Types of Trees Not to Plant
Your yard is just as important to your home’s appeal as the inside is. When decorating your lawn, here are ten trees to avoid.
The silver maple tree roots spread fast and shallow. They can easily bust underground pipes, especially if they are old and/or rusty. The tree itself is brittle. Wind or severe weather can snap the tree’s branches or knock down the trunk. If you still decide that you want a silver maple on your property, place it far away from the house, so damage can’t be down if/when it topples.
For the first 50 years, a yellow poplar grows strong and tall. However, after this time, the yellow poplar stats to decline fast. Quite like the silver maple, the yellow poplar becomes brittle and becomes victim to winds and severe weather. If you decide to plant one of these, keep it far away from the house.
A princess tree is also known as an empress tree. The princess tree grows rapidly. The seedlings can get spread all over your lawn and need to be pulled out by hand.
While most people love the look of the Bradford pear tree for its spring blossoms, the blossoms don’t smell as good as they look. They produce an odor that’s been described as rotten fish, and they attract flies.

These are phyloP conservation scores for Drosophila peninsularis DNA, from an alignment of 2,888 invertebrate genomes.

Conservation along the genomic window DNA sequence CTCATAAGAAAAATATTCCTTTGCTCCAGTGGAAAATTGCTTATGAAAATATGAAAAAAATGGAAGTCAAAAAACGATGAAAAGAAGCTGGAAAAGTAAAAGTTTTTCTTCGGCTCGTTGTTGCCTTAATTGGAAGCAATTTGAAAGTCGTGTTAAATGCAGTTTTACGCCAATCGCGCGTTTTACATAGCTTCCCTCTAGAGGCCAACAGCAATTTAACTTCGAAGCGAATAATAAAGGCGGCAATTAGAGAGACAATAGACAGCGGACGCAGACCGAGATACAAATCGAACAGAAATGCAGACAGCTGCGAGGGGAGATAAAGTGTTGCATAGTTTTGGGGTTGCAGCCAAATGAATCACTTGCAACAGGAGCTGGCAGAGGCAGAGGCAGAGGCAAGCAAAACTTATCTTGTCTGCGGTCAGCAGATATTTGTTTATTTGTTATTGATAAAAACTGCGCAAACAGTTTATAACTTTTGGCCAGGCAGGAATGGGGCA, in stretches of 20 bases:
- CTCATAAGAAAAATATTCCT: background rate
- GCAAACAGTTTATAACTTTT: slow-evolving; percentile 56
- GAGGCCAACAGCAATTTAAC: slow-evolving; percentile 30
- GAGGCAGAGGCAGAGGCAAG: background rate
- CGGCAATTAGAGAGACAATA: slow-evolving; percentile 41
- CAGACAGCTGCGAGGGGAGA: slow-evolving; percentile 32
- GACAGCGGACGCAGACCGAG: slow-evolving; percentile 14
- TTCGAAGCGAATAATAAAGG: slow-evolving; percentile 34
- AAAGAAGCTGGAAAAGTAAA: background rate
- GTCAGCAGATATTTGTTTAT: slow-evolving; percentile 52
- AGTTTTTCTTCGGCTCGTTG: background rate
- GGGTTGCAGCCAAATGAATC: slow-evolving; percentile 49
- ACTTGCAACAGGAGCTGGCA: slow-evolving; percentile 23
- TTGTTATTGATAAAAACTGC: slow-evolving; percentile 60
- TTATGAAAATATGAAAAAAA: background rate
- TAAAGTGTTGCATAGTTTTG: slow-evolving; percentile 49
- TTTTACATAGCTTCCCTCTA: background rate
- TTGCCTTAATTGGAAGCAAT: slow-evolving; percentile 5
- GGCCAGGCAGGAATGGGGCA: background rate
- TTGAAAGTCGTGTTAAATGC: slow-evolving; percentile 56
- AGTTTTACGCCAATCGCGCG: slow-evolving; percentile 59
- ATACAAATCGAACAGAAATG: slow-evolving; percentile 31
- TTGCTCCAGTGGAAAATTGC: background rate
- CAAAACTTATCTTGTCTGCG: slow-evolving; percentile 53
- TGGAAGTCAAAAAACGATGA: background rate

Black walnut trees release a chemical called juglone, which is toxic for some other plants, especially for vegetables such as tomatoes, potatoes, and peppers. Their leaves can kill turf if not raked quickly and the green husks of the nut can stain clothes.
Cottonwood has very shallow and soft roots. In addition to their root system, the wood is prone to rotting, making it unstable in areas that have frequent severe storms. The cottonwood tree can also be damaged by insects and diseases.
The mulberry tree produces a large amount of pollen. If that wasn’t enough of a reason to keep the tree out of your yard, it also attracts numerous insects, silkworms in particular.
The female ginkgo tree produces a fruit that smells like dog poop. Once the fruit drops to the ground, it becomes sticky. You can still buy a male ginkgo, which doesn’t have the same issues. However, it’s hard to tell the difference between the sexes when the trees are young.
Sweetgum trees have large surface roots which can take a toll on your home’s foundation, lawn, pool, patio, and any other nearby structure. The tree also produces fruits that are difficult to remove from the ground.
There’s no doubt that weeping willows are beautiful. However, its roots suck out all the water from the soil, making it difficult to plant anything else besides the willow. In addition, they grow really tall. On average, a weeping willow is 75 feet tall but can grow up to 100 feet.